EATING INSECTS could offer huge benefits for food security, but how will firms overcome the ick factor? Brand expert Imogen Birt reports.
About 80% of the world’s nations already enjoy eating insects but it’s yet to take off in Western markets. Some companies are starting to raise the profile of entomophagy, but none have managed to break into the mainstream.
Exo and Chapul are part of a growing band of crowdsourced cricket flour and insect-based protein bar manufacturers, targeting the niche audience of CrossFitters, bodybuilders and extreme paleo-dieters.
However, this is fuel, not food. These bars and ingredients also follow the visual cues and codes of mainstream protein bars where the ingredients and flavours are less important than the potential physical result. The consumer benefits of gluten-free, no soy, grain-free and dairy-free, combined with the high protein, make them very functional. The bars attempt to make you forget that you’re eating insects – something that the vast majority of consumers aren’t ready to try, let alone having it brought to their attention.
Wahaca took a more foodie approach to trying to hide the insect source of its experimental Chapulines fundido in 2013. Its solution to the ick factor was to smother the grasshoppers in cheese, hiding much of the insects’ texture and flavour rather than making them the hero of the dish. This highlighted the perceived challenge of the dish and the underlying assumption that consumers will not enjoy the grasshoppers. Unsurprisingly, this dish has not remained on the menu.
There are limits to making insects appealing as a novelty challenge or functional foodstuff. Instead, some are treating them as premium ingredients. At the extreme end is the Nordic Food Lab, which uses insects with pride rather than apologetically. It feels people should eat insects because they are delicious in their own right, and focuses on exploring the potential of the ingredient and making it desirable. Its recent product launch in collaboration with the Cambridge Distillery, Anty Gin, contains “the essence of approximately 62 wood ants” in every bottle. At £200 a bottle in a 99-bottle run, it’s a premium, limited edition offering.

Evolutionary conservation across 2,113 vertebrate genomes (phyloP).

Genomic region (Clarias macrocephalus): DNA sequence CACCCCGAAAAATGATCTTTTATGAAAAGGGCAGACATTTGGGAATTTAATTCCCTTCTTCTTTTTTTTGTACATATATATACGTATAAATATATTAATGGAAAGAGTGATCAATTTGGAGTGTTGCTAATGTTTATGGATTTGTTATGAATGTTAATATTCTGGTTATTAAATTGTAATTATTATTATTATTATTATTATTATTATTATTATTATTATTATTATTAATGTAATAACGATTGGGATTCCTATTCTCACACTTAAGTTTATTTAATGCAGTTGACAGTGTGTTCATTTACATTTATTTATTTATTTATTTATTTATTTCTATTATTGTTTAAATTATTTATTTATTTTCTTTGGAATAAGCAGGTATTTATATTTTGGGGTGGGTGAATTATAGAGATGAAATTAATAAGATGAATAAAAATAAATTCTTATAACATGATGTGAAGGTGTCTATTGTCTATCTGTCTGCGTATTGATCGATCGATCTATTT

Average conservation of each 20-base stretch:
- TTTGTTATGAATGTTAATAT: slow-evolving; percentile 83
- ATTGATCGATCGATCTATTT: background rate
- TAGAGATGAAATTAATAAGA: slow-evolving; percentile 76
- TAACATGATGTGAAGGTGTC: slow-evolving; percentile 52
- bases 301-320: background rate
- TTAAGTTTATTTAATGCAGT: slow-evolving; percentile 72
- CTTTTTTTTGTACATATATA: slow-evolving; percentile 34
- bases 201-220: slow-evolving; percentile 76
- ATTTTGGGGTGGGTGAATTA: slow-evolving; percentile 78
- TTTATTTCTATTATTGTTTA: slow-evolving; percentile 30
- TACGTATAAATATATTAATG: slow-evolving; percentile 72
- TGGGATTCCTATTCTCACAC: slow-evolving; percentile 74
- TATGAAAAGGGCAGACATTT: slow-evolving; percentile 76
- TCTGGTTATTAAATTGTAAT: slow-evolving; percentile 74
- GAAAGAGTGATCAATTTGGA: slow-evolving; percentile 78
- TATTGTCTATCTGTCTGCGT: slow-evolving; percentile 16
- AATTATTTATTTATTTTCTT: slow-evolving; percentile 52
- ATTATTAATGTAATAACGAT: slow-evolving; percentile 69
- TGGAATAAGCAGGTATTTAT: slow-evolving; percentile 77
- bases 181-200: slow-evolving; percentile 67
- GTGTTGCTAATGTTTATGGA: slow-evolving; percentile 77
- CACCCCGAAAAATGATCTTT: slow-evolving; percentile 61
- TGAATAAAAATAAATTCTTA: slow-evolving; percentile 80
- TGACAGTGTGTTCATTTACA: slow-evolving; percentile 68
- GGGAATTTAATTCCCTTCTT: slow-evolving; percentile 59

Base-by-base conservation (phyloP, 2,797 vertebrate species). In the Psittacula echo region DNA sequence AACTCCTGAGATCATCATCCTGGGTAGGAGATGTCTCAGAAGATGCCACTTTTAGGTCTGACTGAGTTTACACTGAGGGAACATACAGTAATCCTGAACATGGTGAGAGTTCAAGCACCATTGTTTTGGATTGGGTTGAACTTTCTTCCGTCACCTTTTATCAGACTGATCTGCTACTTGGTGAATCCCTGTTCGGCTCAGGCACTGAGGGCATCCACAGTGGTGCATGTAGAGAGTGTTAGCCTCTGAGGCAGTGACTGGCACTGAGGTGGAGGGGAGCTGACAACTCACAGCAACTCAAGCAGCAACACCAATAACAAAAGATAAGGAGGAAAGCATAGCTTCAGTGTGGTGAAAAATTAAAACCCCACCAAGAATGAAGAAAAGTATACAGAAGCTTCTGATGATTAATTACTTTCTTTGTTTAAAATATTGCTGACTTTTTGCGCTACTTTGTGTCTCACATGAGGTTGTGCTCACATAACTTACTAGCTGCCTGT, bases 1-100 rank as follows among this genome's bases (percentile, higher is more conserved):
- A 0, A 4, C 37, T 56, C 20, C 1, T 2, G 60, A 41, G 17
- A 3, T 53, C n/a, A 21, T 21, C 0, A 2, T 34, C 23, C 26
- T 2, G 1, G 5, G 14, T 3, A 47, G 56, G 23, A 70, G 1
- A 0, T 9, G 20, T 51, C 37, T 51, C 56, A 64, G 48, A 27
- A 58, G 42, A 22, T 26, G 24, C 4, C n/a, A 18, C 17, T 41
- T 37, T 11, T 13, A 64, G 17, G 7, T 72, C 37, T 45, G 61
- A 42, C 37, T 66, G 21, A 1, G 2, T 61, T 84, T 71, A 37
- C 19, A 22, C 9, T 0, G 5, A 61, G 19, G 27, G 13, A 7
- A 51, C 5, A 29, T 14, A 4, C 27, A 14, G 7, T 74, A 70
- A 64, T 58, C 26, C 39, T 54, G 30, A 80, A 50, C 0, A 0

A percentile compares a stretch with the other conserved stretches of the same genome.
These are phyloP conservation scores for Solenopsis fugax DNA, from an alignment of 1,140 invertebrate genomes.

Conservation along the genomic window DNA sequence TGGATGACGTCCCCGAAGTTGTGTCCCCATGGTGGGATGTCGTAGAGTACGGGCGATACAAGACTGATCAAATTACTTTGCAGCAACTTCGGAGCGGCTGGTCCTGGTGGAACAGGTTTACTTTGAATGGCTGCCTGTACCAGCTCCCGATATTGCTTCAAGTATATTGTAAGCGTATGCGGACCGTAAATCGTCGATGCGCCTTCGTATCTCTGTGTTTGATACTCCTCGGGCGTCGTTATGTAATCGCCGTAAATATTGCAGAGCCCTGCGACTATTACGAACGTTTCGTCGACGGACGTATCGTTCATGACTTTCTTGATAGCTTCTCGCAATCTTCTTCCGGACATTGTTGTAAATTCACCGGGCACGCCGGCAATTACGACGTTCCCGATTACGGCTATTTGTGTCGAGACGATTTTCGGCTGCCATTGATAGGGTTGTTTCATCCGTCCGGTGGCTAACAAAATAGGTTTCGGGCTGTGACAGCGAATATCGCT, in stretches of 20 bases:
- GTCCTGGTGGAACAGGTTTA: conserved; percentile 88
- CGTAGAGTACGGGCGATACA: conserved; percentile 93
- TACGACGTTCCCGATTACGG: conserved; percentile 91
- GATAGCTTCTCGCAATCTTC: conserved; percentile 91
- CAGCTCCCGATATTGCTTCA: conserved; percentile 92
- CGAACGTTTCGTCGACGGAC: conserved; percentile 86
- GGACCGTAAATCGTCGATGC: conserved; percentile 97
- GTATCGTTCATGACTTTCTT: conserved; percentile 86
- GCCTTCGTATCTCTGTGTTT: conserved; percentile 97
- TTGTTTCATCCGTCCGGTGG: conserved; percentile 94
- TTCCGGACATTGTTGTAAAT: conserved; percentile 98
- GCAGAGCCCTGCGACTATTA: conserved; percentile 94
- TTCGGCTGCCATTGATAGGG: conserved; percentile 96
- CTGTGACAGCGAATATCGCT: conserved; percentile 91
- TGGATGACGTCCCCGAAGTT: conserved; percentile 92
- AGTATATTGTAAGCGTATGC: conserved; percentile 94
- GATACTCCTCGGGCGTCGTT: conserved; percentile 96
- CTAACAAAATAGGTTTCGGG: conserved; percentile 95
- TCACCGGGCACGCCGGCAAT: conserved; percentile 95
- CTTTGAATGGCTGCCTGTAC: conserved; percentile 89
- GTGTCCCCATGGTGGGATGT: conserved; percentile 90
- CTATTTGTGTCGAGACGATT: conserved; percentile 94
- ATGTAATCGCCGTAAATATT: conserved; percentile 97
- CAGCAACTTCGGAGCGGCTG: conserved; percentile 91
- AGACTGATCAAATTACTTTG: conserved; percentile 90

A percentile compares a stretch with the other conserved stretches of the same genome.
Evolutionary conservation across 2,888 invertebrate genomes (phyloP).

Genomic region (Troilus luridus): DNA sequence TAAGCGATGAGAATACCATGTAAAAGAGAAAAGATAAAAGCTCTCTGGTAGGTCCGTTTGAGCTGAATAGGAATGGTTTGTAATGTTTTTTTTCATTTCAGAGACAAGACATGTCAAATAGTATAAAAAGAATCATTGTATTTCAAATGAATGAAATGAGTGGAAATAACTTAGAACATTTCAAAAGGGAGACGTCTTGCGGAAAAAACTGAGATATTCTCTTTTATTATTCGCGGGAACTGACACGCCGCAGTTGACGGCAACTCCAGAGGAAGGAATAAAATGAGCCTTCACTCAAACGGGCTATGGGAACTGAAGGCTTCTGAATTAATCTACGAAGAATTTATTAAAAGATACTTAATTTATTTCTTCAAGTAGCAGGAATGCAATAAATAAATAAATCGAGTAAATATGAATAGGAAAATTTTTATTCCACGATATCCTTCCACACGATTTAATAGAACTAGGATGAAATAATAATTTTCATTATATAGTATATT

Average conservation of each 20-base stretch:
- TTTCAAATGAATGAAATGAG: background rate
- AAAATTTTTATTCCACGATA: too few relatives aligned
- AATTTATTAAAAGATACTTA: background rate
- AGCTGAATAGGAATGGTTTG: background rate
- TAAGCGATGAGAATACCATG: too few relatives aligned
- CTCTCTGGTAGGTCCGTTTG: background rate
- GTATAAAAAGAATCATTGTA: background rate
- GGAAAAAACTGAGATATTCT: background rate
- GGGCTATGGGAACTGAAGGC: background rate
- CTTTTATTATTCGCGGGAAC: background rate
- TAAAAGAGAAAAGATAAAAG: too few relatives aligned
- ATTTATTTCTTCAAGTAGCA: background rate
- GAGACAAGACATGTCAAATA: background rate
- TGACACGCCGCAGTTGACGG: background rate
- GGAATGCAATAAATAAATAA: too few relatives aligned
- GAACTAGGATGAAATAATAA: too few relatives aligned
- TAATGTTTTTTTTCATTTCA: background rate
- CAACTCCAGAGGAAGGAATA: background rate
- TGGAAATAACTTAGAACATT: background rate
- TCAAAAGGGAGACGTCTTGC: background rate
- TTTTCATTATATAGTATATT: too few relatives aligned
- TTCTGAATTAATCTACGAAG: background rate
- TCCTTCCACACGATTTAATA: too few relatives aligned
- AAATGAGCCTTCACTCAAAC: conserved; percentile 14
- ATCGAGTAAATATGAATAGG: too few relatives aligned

A move from Planet Organic in the UK shows further signs of the market changing. It teamed up with Grub to become the first store to sell edible insects as an ingredient rather than a novelty item. This is a positive approach which again makes no attempt to hide the insects; rather the retailer highlights their versatility, taste and nutritional punch. The focus on desirability from a taste and experience perspective is a sign that some consumers’ perception is slowly changing.
Desirability often seems forgotten when trying to market more sustainable products and services. The assumption that consumers will buy products based on a more sustainable story is true for only a minority of your potential audience. To capture the wider audience, brands need to delight and excite consumers rather than try to educate them, especially – as with eating insects – where psychological barriers exist.
One report suggested that the market for insects in Europe could hit £230m by 2020, though there are legislative as well as branding challenges to iron out first. No brand or product has yet managed to strike the right balance between consumer benefits and consumer appeal for the wider Western market. But this is unlikely to stop more foodservice and retail brands having a go.